CHLP's Jada Hicks, Supervising Attorney for Criminal Justice Initiatives, spoke with Insider.com about the R. Kelly case and laws that criminalize sexual behavior among STI-positive individuals. Laws criminalizing STIs increase stigma and discrimination against people with communicable diseases, and this causes decreased willingness to cooperate with testing and treatment efforts. Education about these laws and how STI transmission occurs is essential.
R. Kelly wants herpes-related charges dropped from his case. Many HIV/AIDS advocates say laws criminalizing STIs do more harm than good.
by Haven Orecchio-Egresitz
August 13, 2021
Disgraced R&B artist R. Kelly is on trial for a long list of federal sex crimes, and among them is the allegation that he didn't inform his sexual partners of his positive herpes diagnosis — a violation of a New York public health law.
Some HIV/AIDS advocates have long opposed laws that criminalize having sex while diagnosed with a sexually transmitted infection on the grounds that, in some cases, the laws could penalize adults for having otherwise legal, consensual relationships.
"People are shocked, actually, to learn that STIs in general are criminalized," Jada Hicks, a supervising attorney at the The Center for HIV Law and Policy, an organization that works to fight systemic stigma against those living with HIV, told Insider. "They're even more shocked when they find out that transmission is not required or that the intent to harm is not required."
In New York, someone who knows they are infected with a venereal disease and has sexual intercourse with another person can be charged with a misdemeanor. People who know they have an STI diagnosis that can cause death and then commit sex crimes, or have unprotected sex with people who do not know of the infection, may also be guilty of reckless endangerment.
In the R. Kelly case, prosecutors made the herpes-related allegations in 10 of the counts that he faces in federal court in Brooklyn, including racketeering and Mann Act violations. The Mann Act criminalizes the transportation of women or girls for sex.
The government alleges that Kelly engaged in unprotected sex with two partners without first informing them that he had contracted herpes, and obtaining their consent under those circumstances.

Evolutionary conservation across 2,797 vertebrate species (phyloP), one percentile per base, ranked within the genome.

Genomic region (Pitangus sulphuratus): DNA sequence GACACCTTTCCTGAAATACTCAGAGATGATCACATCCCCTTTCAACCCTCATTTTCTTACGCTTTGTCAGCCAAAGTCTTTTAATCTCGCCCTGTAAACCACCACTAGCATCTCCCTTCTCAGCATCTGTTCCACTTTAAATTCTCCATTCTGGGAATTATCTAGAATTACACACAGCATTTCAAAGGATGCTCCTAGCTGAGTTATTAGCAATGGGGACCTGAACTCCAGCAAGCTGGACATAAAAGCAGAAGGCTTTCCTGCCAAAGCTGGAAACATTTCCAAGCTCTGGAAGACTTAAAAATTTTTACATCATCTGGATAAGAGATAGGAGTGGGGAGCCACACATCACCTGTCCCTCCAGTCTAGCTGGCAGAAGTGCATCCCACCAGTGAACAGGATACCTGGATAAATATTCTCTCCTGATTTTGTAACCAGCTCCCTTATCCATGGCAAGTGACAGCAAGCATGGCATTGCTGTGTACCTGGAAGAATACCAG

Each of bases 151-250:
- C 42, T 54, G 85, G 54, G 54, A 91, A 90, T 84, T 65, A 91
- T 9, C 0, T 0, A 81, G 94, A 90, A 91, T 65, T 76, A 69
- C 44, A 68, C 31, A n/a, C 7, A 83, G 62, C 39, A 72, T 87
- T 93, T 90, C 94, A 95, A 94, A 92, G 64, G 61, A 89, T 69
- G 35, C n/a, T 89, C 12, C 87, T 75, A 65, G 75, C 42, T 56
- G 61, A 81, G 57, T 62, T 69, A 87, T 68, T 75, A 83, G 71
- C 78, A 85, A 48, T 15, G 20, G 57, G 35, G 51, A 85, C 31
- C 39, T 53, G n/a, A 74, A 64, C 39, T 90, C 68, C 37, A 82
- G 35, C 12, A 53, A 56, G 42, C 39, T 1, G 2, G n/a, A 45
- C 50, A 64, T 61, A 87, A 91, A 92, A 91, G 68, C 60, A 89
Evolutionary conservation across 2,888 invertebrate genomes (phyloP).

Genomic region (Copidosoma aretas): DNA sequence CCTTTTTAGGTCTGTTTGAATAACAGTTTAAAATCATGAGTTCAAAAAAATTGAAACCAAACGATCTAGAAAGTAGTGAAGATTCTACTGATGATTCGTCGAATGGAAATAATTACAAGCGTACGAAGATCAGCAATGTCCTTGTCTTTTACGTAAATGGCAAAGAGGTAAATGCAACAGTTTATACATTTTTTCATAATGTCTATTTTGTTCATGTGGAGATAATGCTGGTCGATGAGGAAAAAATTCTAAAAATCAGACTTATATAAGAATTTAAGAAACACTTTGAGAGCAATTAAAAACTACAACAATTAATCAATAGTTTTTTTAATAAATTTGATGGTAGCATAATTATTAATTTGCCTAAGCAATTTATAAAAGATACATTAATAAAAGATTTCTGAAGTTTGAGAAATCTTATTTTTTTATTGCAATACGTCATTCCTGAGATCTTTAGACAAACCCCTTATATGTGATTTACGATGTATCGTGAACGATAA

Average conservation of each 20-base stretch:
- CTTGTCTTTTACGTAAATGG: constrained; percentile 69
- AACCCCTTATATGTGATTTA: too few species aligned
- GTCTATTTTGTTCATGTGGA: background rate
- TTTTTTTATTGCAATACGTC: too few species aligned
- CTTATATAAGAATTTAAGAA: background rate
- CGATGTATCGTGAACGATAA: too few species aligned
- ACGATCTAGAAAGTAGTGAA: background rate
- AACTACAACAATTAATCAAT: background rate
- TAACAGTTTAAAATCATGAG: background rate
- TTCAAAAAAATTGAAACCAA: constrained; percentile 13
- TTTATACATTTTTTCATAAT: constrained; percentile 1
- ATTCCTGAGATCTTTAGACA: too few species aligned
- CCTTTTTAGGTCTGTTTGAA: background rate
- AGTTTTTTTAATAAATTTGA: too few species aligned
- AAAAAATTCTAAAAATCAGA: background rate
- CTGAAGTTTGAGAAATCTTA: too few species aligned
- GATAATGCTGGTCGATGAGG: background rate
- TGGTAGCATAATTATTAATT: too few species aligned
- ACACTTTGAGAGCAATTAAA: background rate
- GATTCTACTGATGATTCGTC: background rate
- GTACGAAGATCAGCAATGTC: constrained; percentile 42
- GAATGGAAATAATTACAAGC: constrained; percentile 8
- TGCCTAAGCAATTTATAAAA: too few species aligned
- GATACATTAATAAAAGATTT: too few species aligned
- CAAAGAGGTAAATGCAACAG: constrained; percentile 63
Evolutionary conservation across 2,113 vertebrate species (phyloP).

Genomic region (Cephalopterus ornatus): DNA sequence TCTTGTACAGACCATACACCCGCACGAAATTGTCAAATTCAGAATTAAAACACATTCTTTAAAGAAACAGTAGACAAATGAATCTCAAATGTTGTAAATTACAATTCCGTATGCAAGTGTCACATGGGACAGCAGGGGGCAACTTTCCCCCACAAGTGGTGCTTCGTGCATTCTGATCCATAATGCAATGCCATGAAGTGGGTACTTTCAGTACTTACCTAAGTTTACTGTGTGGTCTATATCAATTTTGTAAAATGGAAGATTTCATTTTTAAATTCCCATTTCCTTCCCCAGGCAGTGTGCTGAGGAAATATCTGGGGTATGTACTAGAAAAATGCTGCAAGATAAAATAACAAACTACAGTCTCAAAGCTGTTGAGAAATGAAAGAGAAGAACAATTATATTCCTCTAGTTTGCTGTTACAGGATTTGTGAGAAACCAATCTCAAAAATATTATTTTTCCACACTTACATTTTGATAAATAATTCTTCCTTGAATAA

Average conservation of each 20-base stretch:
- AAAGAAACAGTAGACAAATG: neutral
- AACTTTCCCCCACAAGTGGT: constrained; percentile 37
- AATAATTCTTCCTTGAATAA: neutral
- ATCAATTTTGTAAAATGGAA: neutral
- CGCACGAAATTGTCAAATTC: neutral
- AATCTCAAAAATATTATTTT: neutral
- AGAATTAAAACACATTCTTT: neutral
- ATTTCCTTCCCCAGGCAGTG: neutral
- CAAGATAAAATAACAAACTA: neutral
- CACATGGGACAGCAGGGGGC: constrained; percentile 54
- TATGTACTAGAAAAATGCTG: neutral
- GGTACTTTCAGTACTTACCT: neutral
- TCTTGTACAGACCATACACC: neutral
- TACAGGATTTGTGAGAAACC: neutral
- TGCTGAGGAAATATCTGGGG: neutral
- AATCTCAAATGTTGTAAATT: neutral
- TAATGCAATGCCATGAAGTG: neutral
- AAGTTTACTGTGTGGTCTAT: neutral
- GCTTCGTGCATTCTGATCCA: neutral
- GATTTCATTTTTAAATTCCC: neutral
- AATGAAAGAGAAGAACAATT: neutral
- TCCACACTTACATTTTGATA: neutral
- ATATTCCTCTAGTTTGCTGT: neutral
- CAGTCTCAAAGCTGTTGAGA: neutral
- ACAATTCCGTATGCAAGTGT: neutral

His defense team filed a motion to dismiss the herpes-related charges. The attorneys argued that herpes is a viral disease, "not an acute, bacterial venereal disease such as Syphilis or Gonorrhea," and so it is not covered under the New York public health code that the singer is accused of violating.
Lawyers also note in the motion that New York public health officials have expressed concerns that laws like these criminalize sexual behavior among STI-positive individuals.
Education vs. prosecution
Those who oppose laws criminalizing STIs feel they contribute to increased stigma and discrimination against people with communicable diseases, and that fear of that stigma could lead to decreased willingness to cooperate with testing and treatment efforts.
The Centers for Disease Control and Prevention has noted that many of the STI-related laws in place in 37 states as of 2020 were based on outdated science, and "have been shown to discourage HIV testing, increase stigma, and exacerbate disparities."
Hicks told Insider that there is a dire lack of education in the US when it comes to STIs, and she often speaks to individuals who live with STIs and are unaware that they can be prosecuted for not disclosing their status.
There is also general confusion about when it's possible to transmit herpes, she said.
"There are people that sometimes think they're not in an infectious state because they haven't been symptomatic for a year and they thought they were asymptomatic, and most people with herpes actually don't know that they have herpes," Hicks said. "That kind of ties into the education piece, that people aren't really educated about STIs and how transmission occurs."
Tracing an STI to its source is fraught
Some states, particularly Missouri and Florida, are more heavy-handed than others when it comes to enforcing STI-related criminal codes, Hicks said.
Hicks said she isn't aware of the New York public health law being invoked often in federal court. But she believes that because the R. Kelly case is so high-profile, prosecutors are pursuing any angle they can to secure a conviction.
The US Attorney's Office for the Eastern District of New York didn't immediately return Insider's request for comment.
Transmission isn't required under the New York code, but convincing a jury to convict without showing them evidence of the source can be difficult, she said. One of the biggest problems with these laws, according to Hicks, is that it's impossible to trace the source of an infection because there is a large population of people who live with or were exposed to an STI at some point.
More than one out of every six people aged 14 to 49 years old in the US have genital herpes, according to the CDC.
"The scientific community cannot trace the source of the STI, and they can't do that with HIV either," Hicks said. "I think that is going to be something that's going to be difficult for the prosecution, because how do you know that a certain individual transmitted to the other individual? There's no way to prove who transmitted to whom."
The Center for HIV Law and Policy has opposed laws related to STI exposure for years, and frequently receives calls from individuals who are concerned about whether or not they might have unknowingly broken a law, Hicks said.
Hicks said that she doesn't know whether these concerns have ramped up in light of the R. Kelly case, "but I do know that there is a rise in concern among the New York state advocates, because before we weren't seeing a lot of prosecutions under this law."